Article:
By Rick Steves
Are rail passes a good value for Great Britain?
Since Britain's pay-as-you-go train tickets are some of the most expensive in Europe, BritRail passes can pay for themselves quickly, especially if you travel between London and Scotland. (If you're making only a few trips and can commit to dates and times in advance, look into Britain's advance-purchase discounts on point-to-point train tickets, which could conceivably save you money over a pass — just don't be too quick to dismiss the hop-on, hop-off convenience of a pass).
How do I see whether a rail pass makes sense for my trip in particular?
Use this map to add up approximate pay-as-you-go fares for your itinerary, and compare that cost to the price of a rail pass for the number of days you expect to spend on the train. (Dashed lines show bus connections and dotted lines show ferry services, neither of which are covered by rail passes.)
Also, follow the links below for:
• More tips for figuring out whether a pass makes sense for your trip
• The basics on choosing among rail passes
• More tips on how to save money by fine-tuning your rail pass
• Fare-estimate maps outside Britain
• Answers to frequently asked rail-pass questions
Each of the passes below covers a different geographical area. Choose the one that best fits your trip to check prices and to buy your pass (orders are fulfilled by Rail Europe).
Note that if you're opting for a straight-up BritRail Pass, a BritRail England Pass, or a BriRail South West Pass, you'll need to choose between a continuous pass or flexipass when ordering (see our advice for deciding between the two).
Free-Day Deal: Until May 21, 2018, one free day will be automatically added to any version of the following passes: full-fledged BritRail, BritRail England, BritRail London Plus, and BritRail South West. The extra day can be used at any time within the one-month validity of a flexipass or immediately following the last day of validity of a consecutive pass. While your final total of days may not be reflected in your shopping cart details, the printed pass will arrive with an extra page attached for one more day of use. (The extra day is nonrefundable.)
What do rail passes cover in Britain?
Passes include travel on nearly all trains within the geographical areas that they cover including airport shuttle trains to/from London's main airports (the Heathrow, Gatwick, and Stansted Express). Here's what's not covered:
- Narrow-gauge "heritage" railways (but BritRail passes do get you a 20 percent discount, which doesn't use up a travel day)
- Eurostar train to/from Paris or Brussels (and BritRail passes no longer offer any discount on this train).
Some passes have a few additional restrictions (see the key details for each pass below).
Any advice for deciding between first and second class?
In Britain, "standard" class (a.k.a. second class) is fine, and budget travelers will find that first class is not worth the extra 50 percent. Indeed, many regional trains have only standard-class cars. On some long-distance trains, first class includes a meal served at your seat...but few will find these meals worth the extra expense. See our general advice for deciding between first and second class.
Do I need to make seat reservations on British trains?
For the most part, you can hop on most British trains with just your rail pass in hand. It can be smart, however, to reserve a seat for weekend travel, when trains tend to fill up. Seat reservations can be made for free at any staffed station in Britain.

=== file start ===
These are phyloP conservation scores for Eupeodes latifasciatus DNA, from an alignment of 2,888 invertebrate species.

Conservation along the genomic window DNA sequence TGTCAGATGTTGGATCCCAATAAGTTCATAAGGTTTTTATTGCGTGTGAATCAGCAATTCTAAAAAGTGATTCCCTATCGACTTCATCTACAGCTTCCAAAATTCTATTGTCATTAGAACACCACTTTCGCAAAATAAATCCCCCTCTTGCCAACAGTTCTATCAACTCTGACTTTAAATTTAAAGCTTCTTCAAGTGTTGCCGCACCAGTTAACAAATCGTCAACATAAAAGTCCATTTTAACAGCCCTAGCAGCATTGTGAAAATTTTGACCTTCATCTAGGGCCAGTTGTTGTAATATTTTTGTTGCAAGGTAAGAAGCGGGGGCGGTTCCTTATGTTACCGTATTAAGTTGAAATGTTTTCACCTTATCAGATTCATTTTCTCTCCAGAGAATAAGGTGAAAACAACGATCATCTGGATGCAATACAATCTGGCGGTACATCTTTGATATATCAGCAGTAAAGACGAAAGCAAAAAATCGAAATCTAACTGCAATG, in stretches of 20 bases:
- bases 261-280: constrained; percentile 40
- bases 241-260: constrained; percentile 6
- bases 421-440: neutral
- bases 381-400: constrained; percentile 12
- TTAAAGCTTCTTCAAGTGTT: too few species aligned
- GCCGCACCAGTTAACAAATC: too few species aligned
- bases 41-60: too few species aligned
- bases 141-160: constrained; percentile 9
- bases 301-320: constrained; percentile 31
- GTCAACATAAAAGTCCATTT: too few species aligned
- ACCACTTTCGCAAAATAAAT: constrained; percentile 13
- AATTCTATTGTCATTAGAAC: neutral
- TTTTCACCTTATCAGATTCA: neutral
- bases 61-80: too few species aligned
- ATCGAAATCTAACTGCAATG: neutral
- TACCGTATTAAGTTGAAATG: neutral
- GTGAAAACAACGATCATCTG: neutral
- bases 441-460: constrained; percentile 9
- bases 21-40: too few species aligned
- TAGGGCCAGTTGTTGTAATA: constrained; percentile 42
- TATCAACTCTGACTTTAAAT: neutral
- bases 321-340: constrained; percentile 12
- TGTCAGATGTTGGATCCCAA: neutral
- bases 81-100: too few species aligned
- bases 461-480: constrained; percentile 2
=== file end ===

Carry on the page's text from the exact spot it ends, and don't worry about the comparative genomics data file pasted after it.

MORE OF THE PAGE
On overnight trains, a bunk in a twin sleeper costs about $75. Overnight journeys begun on your BritRail pass's final night can be completed the day after the pass expires (only BritRail allows this trick). Overnight reservations can be made at any train station or before you leave home (US tel. 866-274-8724).
If a rail pass doesn't pencil out for your trip, you may be able to shave off the cost of your train tickets with some of these tips:
- Advance-purchase discounts can be a huge savings. For example, a London–Edinburgh one-way trip at the full ("Anytime") fare is about £140, but advance tickets are usually around £25–40, with the lowest rate selling out first. Generally, the earlier you book, the better deal you'll get. Advance discount tickets get snapped up particularly fast in summer. They can be booked from one day to 12 weeks ahead, have limited seat availability, are nonrefundable, and have exchange restrictions.
- Off-peak discounts apply after 9:30 a.m., and round-trip off-peak tickets may cost the same as one-way tickets. Off-peak fares can be purchased up until the departure of the train.
- Check the National Rail site for all ticket prices, rules, and to buy online, or call 011-44-8457-484-950 for 24-hour information (they'll give you another number to purchase tickets). For credit card approval online, it may help to enter a British hotel address or postal code (not for delivery). Pick up reserved tickets at any staffed train station.
- Youths (ages 16–25) and full-time students (with ISIC card) can get a third off most train tickets by buying a 16–25 Railcard (£30). Not valid on the Eurostar, nor on some weekday morning commuter trains.
- Seniors (60 and older) can get a third off most train tickets by buying a Senior Railcard (also £30). Not valid on the Eurostar, nor on some weekday morning commuter trains.
- Couples (or any two travel companions) can get a third off most train tickets with a Two Together Railcard, as long as they're both present (£30; both travelers' photos required). Not valid on the Eurostar, nor on some weekday morning commuter trains.
- Families can get a third off most train tickets with a Family & Friends Railcard (also £30), which allows adults to travel a third cheaper while their kids age 5–15 get 60 percent off most train trips. Not valid on the Eurostar, nor on some weekday morning commuter trains.
Also see our general tips for buying point-to-point tickets.